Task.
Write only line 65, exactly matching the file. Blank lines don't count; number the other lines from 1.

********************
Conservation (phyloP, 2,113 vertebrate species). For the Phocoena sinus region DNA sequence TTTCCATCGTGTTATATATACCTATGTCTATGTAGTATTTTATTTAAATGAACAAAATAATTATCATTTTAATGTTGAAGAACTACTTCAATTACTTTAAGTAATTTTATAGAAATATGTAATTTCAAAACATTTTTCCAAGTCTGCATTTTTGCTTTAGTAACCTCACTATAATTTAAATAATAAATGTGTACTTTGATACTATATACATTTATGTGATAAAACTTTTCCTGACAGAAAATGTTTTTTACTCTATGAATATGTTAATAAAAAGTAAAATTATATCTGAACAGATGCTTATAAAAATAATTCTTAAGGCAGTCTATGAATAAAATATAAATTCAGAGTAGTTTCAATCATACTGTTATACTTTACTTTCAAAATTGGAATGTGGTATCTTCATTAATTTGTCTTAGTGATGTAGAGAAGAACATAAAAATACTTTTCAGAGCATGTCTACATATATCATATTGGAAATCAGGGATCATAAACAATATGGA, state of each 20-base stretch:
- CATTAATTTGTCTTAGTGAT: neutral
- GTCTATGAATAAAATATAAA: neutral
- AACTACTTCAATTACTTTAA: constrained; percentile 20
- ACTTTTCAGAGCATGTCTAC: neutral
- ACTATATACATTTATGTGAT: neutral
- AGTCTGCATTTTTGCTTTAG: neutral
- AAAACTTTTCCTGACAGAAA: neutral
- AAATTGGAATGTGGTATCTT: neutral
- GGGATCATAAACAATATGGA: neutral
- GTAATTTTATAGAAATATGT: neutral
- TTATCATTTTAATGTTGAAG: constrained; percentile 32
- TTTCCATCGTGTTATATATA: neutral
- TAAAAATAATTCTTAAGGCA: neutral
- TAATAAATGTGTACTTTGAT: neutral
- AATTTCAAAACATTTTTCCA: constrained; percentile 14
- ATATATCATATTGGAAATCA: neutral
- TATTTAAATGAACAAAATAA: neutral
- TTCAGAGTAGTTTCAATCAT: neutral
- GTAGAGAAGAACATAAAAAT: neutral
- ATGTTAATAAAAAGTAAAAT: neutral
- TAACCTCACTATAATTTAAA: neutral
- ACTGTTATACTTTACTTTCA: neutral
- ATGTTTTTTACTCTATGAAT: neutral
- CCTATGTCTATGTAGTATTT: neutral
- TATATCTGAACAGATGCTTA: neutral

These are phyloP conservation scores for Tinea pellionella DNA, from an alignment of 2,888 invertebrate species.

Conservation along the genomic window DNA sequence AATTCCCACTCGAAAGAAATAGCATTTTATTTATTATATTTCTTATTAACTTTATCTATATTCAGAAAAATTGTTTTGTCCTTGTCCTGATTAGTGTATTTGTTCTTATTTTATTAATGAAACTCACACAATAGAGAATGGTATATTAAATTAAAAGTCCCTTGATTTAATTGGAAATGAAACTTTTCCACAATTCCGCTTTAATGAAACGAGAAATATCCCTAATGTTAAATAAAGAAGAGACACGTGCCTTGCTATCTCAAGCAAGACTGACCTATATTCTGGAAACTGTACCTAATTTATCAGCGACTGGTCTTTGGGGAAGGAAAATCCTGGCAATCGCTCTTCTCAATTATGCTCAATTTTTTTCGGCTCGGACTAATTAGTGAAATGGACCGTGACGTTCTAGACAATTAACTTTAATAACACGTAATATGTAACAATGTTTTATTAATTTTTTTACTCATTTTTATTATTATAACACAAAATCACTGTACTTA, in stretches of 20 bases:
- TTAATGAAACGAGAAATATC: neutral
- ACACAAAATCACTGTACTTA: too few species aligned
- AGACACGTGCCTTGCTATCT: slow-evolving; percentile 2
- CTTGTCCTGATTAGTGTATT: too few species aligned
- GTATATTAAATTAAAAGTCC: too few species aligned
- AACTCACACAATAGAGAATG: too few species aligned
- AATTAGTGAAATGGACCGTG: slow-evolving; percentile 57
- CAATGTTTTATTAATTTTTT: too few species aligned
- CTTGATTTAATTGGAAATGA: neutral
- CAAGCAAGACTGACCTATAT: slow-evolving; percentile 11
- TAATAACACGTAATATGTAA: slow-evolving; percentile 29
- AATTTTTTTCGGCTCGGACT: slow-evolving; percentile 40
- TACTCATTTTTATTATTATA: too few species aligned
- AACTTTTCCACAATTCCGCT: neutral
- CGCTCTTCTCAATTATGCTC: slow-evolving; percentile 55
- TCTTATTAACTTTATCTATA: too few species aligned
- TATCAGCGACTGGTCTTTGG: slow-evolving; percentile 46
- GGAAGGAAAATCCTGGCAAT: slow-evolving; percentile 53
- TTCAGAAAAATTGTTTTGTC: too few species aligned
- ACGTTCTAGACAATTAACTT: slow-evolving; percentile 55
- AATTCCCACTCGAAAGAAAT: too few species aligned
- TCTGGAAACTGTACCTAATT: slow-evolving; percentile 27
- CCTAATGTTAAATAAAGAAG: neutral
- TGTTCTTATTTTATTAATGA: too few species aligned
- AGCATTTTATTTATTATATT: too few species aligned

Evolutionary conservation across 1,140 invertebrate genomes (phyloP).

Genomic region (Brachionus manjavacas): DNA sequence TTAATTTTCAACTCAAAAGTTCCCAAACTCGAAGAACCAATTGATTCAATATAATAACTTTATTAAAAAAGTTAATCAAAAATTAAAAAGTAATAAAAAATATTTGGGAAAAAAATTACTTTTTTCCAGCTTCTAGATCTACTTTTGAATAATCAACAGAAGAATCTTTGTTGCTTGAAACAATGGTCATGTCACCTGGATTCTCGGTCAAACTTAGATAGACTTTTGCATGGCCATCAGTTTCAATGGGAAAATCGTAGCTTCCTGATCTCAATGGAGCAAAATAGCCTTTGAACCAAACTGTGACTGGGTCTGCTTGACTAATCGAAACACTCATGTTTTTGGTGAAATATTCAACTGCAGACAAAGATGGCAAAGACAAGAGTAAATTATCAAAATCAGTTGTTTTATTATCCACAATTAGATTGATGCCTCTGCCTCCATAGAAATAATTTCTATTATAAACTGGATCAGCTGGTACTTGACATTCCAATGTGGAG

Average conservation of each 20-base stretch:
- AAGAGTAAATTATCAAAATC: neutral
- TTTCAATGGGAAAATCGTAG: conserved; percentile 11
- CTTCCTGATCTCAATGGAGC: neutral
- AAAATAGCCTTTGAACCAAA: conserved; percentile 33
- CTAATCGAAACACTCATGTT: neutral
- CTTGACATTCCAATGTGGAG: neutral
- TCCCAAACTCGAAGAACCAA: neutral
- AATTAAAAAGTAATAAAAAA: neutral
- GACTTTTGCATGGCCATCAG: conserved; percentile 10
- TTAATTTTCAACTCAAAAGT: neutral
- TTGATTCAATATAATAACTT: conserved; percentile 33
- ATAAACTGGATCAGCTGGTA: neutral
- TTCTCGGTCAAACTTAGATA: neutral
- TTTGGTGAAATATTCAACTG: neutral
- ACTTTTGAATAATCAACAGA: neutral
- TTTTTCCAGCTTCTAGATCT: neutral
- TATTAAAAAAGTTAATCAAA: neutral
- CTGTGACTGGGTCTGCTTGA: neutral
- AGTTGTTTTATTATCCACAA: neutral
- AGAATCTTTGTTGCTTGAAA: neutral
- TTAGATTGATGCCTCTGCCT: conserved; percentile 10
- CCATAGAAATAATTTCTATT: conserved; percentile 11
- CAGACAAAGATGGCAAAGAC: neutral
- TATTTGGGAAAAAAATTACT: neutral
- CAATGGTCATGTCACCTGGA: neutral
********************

- GACTTTTGCATGGCCATCAG: conserved; percentile 10